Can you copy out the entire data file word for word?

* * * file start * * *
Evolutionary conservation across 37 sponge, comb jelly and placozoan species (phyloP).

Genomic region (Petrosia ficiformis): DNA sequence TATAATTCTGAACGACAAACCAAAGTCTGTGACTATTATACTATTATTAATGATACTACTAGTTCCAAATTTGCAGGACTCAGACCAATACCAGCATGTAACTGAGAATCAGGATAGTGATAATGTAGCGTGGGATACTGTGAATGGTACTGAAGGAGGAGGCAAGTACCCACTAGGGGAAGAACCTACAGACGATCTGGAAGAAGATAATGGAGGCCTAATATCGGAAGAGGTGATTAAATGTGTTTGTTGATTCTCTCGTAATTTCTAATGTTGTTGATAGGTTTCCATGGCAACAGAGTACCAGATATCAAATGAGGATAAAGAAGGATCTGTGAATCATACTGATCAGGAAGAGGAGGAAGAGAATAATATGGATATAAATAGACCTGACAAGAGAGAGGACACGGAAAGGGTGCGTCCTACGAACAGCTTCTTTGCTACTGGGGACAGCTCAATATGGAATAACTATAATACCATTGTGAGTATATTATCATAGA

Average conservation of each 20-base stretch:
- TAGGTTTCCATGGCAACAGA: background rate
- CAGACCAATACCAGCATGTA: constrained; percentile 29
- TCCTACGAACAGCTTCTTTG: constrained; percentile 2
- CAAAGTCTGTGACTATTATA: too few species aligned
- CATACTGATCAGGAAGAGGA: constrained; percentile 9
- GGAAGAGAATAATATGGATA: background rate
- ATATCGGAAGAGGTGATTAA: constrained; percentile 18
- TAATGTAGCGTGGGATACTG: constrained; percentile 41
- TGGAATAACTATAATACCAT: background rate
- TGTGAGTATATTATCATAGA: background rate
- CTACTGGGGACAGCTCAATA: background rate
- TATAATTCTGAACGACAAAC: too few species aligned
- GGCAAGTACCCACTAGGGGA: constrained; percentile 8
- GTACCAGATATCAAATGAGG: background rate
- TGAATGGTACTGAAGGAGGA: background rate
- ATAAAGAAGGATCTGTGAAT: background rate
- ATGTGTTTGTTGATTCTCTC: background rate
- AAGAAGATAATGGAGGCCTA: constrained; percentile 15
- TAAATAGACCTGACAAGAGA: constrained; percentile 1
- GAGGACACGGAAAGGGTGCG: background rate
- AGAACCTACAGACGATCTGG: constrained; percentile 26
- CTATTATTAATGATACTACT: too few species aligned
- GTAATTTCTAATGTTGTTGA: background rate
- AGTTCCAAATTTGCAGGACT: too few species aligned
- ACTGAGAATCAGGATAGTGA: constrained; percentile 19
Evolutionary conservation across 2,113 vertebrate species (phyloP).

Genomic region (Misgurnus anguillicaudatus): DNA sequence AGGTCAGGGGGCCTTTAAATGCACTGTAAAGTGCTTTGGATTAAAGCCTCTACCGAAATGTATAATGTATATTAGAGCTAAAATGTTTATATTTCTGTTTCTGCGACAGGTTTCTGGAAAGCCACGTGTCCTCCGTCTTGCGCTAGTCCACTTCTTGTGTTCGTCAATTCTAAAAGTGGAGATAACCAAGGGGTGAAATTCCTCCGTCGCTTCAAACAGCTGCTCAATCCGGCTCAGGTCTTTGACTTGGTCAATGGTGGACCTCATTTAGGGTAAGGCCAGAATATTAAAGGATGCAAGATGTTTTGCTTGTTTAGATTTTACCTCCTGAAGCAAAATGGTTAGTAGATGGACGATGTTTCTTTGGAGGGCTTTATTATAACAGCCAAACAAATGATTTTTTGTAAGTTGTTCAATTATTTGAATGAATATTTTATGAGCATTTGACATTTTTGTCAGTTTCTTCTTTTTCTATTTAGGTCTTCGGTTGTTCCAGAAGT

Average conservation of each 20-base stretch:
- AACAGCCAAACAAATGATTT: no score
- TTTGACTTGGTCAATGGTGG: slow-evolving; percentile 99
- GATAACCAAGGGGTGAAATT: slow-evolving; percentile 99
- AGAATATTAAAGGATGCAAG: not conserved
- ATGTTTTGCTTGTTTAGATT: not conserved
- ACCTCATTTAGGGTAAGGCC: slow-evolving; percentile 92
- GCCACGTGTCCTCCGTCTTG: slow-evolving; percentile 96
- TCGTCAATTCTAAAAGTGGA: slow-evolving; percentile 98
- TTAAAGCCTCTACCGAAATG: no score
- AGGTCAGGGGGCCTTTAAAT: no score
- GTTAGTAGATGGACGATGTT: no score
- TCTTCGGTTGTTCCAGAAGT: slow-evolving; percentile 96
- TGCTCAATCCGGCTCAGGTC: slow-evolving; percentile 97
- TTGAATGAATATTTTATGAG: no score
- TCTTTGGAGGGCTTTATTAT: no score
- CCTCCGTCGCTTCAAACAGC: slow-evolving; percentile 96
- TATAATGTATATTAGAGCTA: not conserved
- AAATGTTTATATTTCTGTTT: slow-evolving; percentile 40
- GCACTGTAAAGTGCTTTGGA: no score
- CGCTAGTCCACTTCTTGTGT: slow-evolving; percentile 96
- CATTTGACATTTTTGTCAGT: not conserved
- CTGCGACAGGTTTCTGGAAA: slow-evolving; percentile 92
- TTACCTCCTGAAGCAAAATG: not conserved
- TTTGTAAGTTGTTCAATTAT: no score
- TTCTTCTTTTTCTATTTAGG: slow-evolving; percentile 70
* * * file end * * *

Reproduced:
Evolutionary conservation across 37 sponge, comb jelly and placozoan species (phyloP).

Genomic region (Petrosia ficiformis): DNA sequence TATAATTCTGAACGACAAACCAAAGTCTGTGACTATTATACTATTATTAATGATACTACTAGTTCCAAATTTGCAGGACTCAGACCAATACCAGCATGTAACTGAGAATCAGGATAGTGATAATGTAGCGTGGGATACTGTGAATGGTACTGAAGGAGGAGGCAAGTACCCACTAGGGGAAGAACCTACAGACGATCTGGAAGAAGATAATGGAGGCCTAATATCGGAAGAGGTGATTAAATGTGTTTGTTGATTCTCTCGTAATTTCTAATGTTGTTGATAGGTTTCCATGGCAACAGAGTACCAGATATCAAATGAGGATAAAGAAGGATCTGTGAATCATACTGATCAGGAAGAGGAGGAAGAGAATAATATGGATATAAATAGACCTGACAAGAGAGAGGACACGGAAAGGGTGCGTCCTACGAACAGCTTCTTTGCTACTGGGGACAGCTCAATATGGAATAACTATAATACCATTGTGAGTATATTATCATAGA

Average conservation of each 20-base stretch:
- TAGGTTTCCATGGCAACAGA: background rate
- CAGACCAATACCAGCATGTA: constrained; percentile 29
- TCCTACGAACAGCTTCTTTG: constrained; percentile 2
- CAAAGTCTGTGACTATTATA: too few species aligned
- CATACTGATCAGGAAGAGGA: constrained; percentile 9
- GGAAGAGAATAATATGGATA: background rate
- ATATCGGAAGAGGTGATTAA: constrained; percentile 18
- TAATGTAGCGTGGGATACTG: constrained; percentile 41
- TGGAATAACTATAATACCAT: background rate
- TGTGAGTATATTATCATAGA: background rate
- CTACTGGGGACAGCTCAATA: background rate
- TATAATTCTGAACGACAAAC: too few species aligned
- GGCAAGTACCCACTAGGGGA: constrained; percentile 8
- GTACCAGATATCAAATGAGG: background rate
- TGAATGGTACTGAAGGAGGA: background rate
- ATAAAGAAGGATCTGTGAAT: background rate
- ATGTGTTTGTTGATTCTCTC: background rate
- AAGAAGATAATGGAGGCCTA: constrained; percentile 15
- TAAATAGACCTGACAAGAGA: constrained; percentile 1
- GAGGACACGGAAAGGGTGCG: background rate
- AGAACCTACAGACGATCTGG: constrained; percentile 26
- CTATTATTAATGATACTACT: too few species aligned
- GTAATTTCTAATGTTGTTGA: background rate
- AGTTCCAAATTTGCAGGACT: too few species aligned
- ACTGAGAATCAGGATAGTGA: constrained; percentile 19
Evolutionary conservation across 2,113 vertebrate species (phyloP).

Genomic region (Misgurnus anguillicaudatus): DNA sequence AGGTCAGGGGGCCTTTAAATGCACTGTAAAGTGCTTTGGATTAAAGCCTCTACCGAAATGTATAATGTATATTAGAGCTAAAATGTTTATATTTCTGTTTCTGCGACAGGTTTCTGGAAAGCCACGTGTCCTCCGTCTTGCGCTAGTCCACTTCTTGTGTTCGTCAATTCTAAAAGTGGAGATAACCAAGGGGTGAAATTCCTCCGTCGCTTCAAACAGCTGCTCAATCCGGCTCAGGTCTTTGACTTGGTCAATGGTGGACCTCATTTAGGGTAAGGCCAGAATATTAAAGGATGCAAGATGTTTTGCTTGTTTAGATTTTACCTCCTGAAGCAAAATGGTTAGTAGATGGACGATGTTTCTTTGGAGGGCTTTATTATAACAGCCAAACAAATGATTTTTTGTAAGTTGTTCAATTATTTGAATGAATATTTTATGAGCATTTGACATTTTTGTCAGTTTCTTCTTTTTCTATTTAGGTCTTCGGTTGTTCCAGAAGT

Average conservation of each 20-base stretch:
- AACAGCCAAACAAATGATTT: no score
- TTTGACTTGGTCAATGGTGG: slow-evolving; percentile 99
- GATAACCAAGGGGTGAAATT: slow-evolving; percentile 99
- AGAATATTAAAGGATGCAAG: not conserved
- ATGTTTTGCTTGTTTAGATT: not conserved
- ACCTCATTTAGGGTAAGGCC: slow-evolving; percentile 92
- GCCACGTGTCCTCCGTCTTG: slow-evolving; percentile 96
- TCGTCAATTCTAAAAGTGGA: slow-evolving; percentile 98
- TTAAAGCCTCTACCGAAATG: no score
- AGGTCAGGGGGCCTTTAAAT: no score
- GTTAGTAGATGGACGATGTT: no score
- TCTTCGGTTGTTCCAGAAGT: slow-evolving; percentile 96
- TGCTCAATCCGGCTCAGGTC: slow-evolving; percentile 97
- TTGAATGAATATTTTATGAG: no score
- TCTTTGGAGGGCTTTATTAT: no score
- CCTCCGTCGCTTCAAACAGC: slow-evolving; percentile 96
- TATAATGTATATTAGAGCTA: not conserved
- AAATGTTTATATTTCTGTTT: slow-evolving; percentile 40
- GCACTGTAAAGTGCTTTGGA: no score
- CGCTAGTCCACTTCTTGTGT: slow-evolving; percentile 96
- CATTTGACATTTTTGTCAGT: not conserved
- CTGCGACAGGTTTCTGGAAA: slow-evolving; percentile 92
- TTACCTCCTGAAGCAAAATG: not conserved
- TTTGTAAGTTGTTCAATTAT: no score
- TTCTTCTTTTTCTATTTAGG: slow-evolving; percentile 70